J.R.R Tolkien Sought Fair Share of Royalties From Lord of the Rings Franchise
The Lord of the Rings movie and merchandising franchise has garnered over six billion dollars in revenues and enormous profits. J.R.R Tolkien, author of the Lord of the Rings and the Hobbit, had sold film rights to his books before his death in 1973 for of 7.5% of gross revenues after expenses. After so called “Hollywood accounting,” the Tolkien estate, which is now a charitable trust, had received virtually nothing from proceeds of the films.
Negotiations over the royalty distribution lasted years until the estate retained a highly regarded Los Angeles law firm. Soury Communications was brought on as advisors as national and international media attention grew on issues surrounding the beloved books and films. Having accurate and responsible information about the issues in the case in the public arena was crucial as the case moved through the legal process. Media attention grew quickly and concern developed among the enormous worldwide fan base that the lawsuit could impact the production of J.R.R Tolkien film properties already in production.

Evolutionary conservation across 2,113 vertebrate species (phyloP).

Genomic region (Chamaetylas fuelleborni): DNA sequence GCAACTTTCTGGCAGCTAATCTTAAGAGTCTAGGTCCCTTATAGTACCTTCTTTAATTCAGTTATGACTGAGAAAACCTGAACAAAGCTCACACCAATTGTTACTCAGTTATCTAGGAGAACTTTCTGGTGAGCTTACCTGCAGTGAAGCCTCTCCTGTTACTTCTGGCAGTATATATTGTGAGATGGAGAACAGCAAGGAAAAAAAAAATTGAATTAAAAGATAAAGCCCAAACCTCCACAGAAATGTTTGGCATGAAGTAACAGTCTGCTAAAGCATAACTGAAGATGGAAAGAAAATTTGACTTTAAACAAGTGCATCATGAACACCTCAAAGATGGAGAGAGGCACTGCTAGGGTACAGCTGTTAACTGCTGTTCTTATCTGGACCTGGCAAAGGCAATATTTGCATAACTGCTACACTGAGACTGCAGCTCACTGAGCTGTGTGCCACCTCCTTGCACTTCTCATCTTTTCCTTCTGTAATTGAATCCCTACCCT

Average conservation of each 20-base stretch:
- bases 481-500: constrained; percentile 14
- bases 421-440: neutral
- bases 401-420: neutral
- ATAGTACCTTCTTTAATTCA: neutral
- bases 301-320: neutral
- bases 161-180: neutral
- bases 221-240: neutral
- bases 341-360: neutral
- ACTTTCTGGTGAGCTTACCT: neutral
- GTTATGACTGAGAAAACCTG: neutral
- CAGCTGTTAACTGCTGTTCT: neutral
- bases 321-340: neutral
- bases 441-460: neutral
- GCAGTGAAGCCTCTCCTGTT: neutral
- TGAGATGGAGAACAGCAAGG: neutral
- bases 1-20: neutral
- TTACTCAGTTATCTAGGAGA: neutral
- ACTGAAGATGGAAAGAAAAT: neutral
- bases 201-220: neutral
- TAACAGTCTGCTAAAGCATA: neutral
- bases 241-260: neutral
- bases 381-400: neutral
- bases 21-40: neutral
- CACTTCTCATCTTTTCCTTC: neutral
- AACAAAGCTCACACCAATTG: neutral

Accurate Information About Legal Case Crucial
Soury Communications developed a public strategy that would manage the media attention while ensuring that the facts of the case and legal developments were reported accurately. Fact based materials were prepared and distributed, interviews conducted and a compelling narrative developed about the issues in the case that was successfully introduced to the variety of public audiences. Every major media outlet including all the major networks, Associated Press, Reuters, Bloomberg, AFP, Wall Street Journal, Financial Times, Fortune, Forbes, CNN, CNBC and the New York Times coved the case extensively.
Soon the world came to know the issues surrounding the rights to the Lord of the Rings franchise. Negotiations between the principals to end the legal battle quickened with the Tolkien estate receiving one of the largest royalty settlements in Hollywood history.